Our tool is not the complete solution for that, but it’s an important part of the solution. There are other tools that can look in those dark-data sets and identify document types through various techniques such as keyword searches or predictive coding. Once you have some understanding of what’s actually in a dark-data set, then you can put rules around it for retention, disposition and other management purposes that permit you to get at least a high-level handle on e-discovery and regulatory compliance.
If you have an understanding of what the data set is and thereby have an understanding of what kinds of rules govern it, you can start to prune off the excess from that data set and employ other management techniques so that you can reduce the volume of material you look through for e-discovery and thereby reduce the cost of discovery.
Of course, Big Data and analytics are just adding to this problem, right?
John Montaña: Absolutely. The Big Data problem has caused massive problems for companies because the people who designed a lot of Big Data systems never really thought through some of the consequences of having infinitely growing data sets.
So when your terabytes turn into petabytes and you’re sitting on multiple petabytes of information, from a sheer cost perspective that’s not cheap to manage. Everybody says data storage is cheap, but it is not cheap on those scales. And now we have cloud computing — another bucket for data sets, allowing data to keep ballooning in size.
Tell me about Khoste and how you used the Quantrix Modeler product to help develop your tool’s risk models.
John Montaña: We were using Quantrix for three or four years at a prior organization, and we use it for a lot of aspects of our consulting business. It’s a tool for developing business models for finance and other things as well as risk models around unstructured data.
We originally developed our software solution as an in-house tool for our use. As consultants reaching advisory conclusions for clients, we face the same complex many-to-many mapping problem that companies face with their data management. We started looking years ago for a flexible and powerful tool that we could leverage but initially decided to invest a very significant amount of money building a custom tool.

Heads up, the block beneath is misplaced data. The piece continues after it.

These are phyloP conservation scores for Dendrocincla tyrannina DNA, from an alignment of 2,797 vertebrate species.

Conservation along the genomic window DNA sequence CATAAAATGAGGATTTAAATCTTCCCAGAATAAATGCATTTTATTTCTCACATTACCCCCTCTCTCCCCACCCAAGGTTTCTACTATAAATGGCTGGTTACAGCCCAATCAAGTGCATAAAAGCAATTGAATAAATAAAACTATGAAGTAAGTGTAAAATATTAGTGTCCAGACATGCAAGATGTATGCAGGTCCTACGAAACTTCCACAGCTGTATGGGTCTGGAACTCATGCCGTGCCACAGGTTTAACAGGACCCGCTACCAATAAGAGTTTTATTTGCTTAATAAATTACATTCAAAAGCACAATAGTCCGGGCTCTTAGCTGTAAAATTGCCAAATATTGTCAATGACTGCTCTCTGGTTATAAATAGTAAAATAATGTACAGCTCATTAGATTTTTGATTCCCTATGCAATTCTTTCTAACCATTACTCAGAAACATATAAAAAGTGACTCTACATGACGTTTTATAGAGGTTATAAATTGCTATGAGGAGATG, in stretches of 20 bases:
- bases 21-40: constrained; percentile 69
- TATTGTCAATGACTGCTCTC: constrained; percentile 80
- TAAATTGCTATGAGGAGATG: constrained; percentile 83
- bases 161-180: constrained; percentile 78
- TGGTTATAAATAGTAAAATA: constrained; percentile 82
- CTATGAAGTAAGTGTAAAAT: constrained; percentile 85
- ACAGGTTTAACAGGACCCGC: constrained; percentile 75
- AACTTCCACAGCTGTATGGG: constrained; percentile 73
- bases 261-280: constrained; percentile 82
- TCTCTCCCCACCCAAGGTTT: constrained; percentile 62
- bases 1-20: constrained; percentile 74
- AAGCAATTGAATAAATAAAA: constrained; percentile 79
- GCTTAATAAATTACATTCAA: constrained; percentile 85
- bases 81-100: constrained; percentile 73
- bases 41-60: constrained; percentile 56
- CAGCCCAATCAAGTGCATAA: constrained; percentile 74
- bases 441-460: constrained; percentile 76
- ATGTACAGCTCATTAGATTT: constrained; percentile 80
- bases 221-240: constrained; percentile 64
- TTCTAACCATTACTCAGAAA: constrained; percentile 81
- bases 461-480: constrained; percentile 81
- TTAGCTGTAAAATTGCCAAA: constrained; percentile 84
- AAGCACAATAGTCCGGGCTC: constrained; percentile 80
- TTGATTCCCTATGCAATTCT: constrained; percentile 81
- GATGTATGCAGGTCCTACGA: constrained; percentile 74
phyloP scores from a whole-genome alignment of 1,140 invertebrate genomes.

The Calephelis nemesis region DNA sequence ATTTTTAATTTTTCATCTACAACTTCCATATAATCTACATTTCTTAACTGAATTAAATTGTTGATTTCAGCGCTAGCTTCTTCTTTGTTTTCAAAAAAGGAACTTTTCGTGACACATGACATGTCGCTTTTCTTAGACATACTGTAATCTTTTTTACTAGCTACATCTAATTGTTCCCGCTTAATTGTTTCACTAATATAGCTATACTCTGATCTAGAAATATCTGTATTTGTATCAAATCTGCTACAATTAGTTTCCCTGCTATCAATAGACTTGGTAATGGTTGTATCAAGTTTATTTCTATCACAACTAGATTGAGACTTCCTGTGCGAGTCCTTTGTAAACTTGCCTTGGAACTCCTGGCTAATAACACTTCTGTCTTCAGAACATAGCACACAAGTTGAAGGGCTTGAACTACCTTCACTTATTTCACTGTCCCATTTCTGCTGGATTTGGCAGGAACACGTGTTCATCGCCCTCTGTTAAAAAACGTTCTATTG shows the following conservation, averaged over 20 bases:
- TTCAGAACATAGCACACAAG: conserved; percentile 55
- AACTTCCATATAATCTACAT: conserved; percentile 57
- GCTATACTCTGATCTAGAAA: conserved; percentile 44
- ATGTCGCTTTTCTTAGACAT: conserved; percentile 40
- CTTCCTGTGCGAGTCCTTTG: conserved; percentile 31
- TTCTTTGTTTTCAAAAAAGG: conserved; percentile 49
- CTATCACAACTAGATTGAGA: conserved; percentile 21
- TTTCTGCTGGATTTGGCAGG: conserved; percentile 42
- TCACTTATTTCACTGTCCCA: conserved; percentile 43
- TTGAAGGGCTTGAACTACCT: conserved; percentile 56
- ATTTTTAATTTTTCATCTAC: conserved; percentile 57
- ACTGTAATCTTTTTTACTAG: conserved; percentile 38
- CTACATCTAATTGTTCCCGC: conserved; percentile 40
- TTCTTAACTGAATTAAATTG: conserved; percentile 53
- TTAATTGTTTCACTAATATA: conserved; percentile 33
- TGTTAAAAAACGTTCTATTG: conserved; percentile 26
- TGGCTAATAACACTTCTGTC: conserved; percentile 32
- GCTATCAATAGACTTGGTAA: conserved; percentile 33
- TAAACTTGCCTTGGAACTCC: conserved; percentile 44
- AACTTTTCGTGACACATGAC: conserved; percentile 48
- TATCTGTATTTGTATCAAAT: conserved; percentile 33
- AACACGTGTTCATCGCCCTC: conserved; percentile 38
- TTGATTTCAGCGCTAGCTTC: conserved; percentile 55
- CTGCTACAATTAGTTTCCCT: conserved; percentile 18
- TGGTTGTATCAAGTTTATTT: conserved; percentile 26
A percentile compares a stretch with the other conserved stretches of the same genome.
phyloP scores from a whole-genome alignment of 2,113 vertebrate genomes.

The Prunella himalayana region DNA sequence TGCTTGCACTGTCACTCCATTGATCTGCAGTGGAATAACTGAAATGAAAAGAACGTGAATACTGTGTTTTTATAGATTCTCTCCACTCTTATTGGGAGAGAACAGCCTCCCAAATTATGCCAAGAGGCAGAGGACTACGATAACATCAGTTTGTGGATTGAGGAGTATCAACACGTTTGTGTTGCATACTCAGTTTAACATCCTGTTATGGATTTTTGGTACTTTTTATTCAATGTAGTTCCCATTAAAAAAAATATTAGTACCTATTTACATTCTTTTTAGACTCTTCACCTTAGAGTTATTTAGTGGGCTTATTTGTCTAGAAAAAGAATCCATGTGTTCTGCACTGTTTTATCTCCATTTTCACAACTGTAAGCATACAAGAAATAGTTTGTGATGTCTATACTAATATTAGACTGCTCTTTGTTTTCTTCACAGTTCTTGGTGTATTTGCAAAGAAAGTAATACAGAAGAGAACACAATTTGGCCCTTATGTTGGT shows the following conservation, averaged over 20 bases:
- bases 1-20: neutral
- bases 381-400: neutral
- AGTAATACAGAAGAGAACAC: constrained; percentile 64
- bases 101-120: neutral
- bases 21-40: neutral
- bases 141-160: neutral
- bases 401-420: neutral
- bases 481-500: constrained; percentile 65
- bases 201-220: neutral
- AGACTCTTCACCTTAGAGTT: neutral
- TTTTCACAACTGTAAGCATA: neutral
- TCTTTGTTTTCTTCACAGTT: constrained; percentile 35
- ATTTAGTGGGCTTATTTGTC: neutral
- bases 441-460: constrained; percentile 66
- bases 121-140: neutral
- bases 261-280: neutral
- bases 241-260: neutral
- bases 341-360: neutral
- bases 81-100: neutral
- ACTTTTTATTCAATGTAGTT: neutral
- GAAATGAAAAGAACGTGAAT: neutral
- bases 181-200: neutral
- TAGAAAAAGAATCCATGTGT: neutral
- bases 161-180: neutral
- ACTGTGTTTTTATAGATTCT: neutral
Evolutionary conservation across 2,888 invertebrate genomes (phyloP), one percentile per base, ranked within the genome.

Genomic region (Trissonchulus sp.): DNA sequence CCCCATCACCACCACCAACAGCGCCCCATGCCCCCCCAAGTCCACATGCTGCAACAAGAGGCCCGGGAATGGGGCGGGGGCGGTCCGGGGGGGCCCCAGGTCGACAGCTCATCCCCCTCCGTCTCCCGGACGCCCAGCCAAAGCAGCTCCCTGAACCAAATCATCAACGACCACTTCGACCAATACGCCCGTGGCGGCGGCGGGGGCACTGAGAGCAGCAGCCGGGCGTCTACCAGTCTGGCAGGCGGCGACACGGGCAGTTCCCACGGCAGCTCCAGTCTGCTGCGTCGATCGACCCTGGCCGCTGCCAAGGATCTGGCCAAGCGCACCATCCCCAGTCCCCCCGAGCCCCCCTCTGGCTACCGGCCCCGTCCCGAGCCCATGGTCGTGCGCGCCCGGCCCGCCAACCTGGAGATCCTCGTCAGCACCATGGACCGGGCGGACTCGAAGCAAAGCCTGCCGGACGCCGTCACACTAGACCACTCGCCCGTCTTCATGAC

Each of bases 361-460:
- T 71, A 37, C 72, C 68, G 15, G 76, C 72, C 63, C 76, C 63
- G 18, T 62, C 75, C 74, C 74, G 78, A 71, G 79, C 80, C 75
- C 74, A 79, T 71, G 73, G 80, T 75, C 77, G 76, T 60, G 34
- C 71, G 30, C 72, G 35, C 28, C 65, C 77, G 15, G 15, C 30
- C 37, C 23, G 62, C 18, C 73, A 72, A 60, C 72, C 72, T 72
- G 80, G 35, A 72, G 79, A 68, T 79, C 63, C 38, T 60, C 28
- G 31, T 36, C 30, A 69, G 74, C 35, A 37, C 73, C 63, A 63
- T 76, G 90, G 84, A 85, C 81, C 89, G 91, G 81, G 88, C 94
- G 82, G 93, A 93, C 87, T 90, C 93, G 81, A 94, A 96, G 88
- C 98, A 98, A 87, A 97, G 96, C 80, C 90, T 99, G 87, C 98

Then we found Quantrix. Its Modeler product works better for risk models and is more flexible than a purpose-built tool would have been. And it cut our development time by a couple of years.
So you use it to develop risk models. Is that basically what your new software product delivers?
John Montaña: The commercial solution we’re offering now is a legal compliance tool. It tells people what they need to do and what they need to know with respect to legal compliance for their data sets. It also has a risk-management component. A lot of times there isn’t a hard-and-fast answer about what companies should do with a given set of data. In those instances, our clients can look at an aggregated view of factors based on risk parameters to make a reasoned decision.
We also provide services that involve risk quantification, which are not part of this software tool.
How does your product differ from others in the market?
John Montaña: There are a handful of products that do something along the same lines, but most of them are using outdated methods and dated technology. We also track many more parameters. For example, some products deliver a retention number for how long to keep a particular kind of record. That’s fine, but that’s not the only thing people care about. We track additional parameters such as privacy issues and audit considerations.
In addition, our underlying database is the best in the industry, so the strength of our conclusions is stronger because we have a stronger underlying data set from which to develop them.
Is your product a SaaS solution?
John Montaña: Yes. A significant issue with some competing products is that they must be installed on the user’s system, which creates all sorts of issues. Because ours is a SaaS solution, our clients won’t have issues with updating the software or database in an on-premises solution, and IT departments won’t have to deal with compatibility and security issues. It also gives them much more immediate access to the underlying legal database because it lives in the cloud and we update it on a continuous basis. So our clients will have a much more current view of the legal situation than they can get with an on-site installed solution.
John Montaña is a principal with Montaña & Associates. He advises a variety of organizations on records and information management. His work has included analysis and advice on a wide variety of information governance issues. He is widely recognized as one of the foremost records management experts in the United States. He has published four books as well as dozens of articles and is an active seminar speaker. John can be reached at firstname.lastname@example.org.
Kathleen Goolsby is managing editor of SandHill.com.